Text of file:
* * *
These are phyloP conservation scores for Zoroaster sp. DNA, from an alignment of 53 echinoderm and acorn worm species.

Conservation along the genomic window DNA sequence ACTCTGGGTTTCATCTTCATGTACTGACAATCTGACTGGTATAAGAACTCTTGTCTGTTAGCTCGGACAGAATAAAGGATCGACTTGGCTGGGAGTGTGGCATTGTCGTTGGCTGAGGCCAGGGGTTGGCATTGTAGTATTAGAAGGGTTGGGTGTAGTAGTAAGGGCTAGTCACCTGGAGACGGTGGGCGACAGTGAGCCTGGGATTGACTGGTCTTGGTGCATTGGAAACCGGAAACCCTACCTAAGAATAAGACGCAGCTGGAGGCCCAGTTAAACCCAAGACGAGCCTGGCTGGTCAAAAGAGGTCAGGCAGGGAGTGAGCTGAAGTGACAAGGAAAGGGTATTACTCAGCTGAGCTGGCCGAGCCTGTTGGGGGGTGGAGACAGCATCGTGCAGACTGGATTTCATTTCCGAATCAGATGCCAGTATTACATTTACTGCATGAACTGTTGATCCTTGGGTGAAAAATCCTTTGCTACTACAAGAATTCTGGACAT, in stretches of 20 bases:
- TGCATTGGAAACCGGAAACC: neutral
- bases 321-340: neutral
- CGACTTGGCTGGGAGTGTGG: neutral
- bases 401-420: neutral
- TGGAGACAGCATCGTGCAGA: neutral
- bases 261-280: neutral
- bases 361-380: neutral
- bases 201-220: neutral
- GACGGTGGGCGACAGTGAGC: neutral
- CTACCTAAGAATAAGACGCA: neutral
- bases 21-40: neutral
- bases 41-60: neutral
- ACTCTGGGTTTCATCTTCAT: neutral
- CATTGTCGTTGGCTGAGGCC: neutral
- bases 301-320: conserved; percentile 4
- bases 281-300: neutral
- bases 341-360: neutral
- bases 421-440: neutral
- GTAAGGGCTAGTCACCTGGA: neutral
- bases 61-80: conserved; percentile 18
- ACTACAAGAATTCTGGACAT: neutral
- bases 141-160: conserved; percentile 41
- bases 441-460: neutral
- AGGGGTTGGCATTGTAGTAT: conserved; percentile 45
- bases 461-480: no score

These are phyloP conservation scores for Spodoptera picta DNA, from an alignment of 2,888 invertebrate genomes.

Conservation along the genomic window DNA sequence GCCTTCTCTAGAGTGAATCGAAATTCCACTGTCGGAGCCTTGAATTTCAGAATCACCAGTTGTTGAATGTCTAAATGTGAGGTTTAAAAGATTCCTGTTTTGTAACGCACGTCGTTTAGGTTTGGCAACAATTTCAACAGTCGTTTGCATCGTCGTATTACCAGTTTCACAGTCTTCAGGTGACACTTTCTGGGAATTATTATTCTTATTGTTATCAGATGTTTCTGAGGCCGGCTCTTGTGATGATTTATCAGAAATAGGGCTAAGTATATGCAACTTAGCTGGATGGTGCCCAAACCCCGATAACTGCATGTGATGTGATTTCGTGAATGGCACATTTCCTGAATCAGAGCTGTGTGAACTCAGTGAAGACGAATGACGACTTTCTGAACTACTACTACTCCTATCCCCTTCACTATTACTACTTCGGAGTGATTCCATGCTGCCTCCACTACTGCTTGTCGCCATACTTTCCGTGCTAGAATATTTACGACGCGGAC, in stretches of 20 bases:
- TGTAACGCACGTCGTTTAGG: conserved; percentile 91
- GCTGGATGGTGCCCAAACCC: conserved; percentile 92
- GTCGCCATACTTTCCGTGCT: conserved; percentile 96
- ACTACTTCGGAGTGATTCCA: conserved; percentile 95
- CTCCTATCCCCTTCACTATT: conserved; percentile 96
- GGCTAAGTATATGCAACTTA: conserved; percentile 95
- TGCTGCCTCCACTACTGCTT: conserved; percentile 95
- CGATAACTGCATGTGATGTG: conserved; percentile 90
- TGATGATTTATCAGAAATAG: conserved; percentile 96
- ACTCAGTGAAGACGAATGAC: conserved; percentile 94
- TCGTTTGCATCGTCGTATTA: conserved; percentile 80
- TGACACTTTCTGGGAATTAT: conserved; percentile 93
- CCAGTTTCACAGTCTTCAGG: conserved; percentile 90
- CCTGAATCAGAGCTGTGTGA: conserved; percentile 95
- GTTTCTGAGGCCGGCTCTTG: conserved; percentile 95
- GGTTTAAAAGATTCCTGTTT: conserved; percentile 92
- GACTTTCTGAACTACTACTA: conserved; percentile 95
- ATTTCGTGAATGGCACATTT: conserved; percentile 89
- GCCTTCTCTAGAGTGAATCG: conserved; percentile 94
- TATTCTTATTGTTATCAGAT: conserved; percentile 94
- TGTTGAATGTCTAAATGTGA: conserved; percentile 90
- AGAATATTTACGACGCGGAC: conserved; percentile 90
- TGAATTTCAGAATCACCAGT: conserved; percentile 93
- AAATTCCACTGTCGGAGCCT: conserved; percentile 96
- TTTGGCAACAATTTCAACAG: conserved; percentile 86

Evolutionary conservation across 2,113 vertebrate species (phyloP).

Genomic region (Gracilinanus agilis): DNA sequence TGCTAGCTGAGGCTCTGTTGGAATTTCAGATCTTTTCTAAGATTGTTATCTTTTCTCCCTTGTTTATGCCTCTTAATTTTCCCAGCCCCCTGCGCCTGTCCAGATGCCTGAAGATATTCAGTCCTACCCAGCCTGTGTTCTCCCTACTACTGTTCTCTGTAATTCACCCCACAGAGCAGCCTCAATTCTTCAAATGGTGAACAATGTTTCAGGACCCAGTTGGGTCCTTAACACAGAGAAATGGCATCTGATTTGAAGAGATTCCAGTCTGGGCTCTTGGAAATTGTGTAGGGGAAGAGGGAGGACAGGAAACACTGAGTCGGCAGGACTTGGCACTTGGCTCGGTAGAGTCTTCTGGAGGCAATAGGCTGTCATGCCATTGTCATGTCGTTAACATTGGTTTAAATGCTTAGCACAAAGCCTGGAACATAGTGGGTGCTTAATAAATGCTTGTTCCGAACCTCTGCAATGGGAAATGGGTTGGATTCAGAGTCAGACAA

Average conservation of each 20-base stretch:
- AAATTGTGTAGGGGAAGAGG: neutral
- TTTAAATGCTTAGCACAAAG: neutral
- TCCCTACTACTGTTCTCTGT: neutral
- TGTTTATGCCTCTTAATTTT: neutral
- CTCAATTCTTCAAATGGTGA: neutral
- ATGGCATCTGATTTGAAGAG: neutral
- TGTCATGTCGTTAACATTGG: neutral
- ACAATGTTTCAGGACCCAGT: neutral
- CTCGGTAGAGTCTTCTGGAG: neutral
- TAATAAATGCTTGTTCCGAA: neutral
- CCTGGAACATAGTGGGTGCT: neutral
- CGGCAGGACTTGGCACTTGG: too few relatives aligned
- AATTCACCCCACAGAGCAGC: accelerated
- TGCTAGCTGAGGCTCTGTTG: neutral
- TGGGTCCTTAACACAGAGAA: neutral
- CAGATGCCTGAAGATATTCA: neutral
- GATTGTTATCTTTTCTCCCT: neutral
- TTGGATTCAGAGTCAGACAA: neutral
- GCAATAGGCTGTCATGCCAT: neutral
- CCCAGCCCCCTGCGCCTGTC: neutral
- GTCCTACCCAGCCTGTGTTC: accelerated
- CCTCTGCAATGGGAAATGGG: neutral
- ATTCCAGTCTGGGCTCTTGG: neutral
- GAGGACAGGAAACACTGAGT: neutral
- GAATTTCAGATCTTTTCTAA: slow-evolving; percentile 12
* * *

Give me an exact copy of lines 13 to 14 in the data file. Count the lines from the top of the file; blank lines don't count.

- bases 21-40: neutral
- bases 41-60: neutral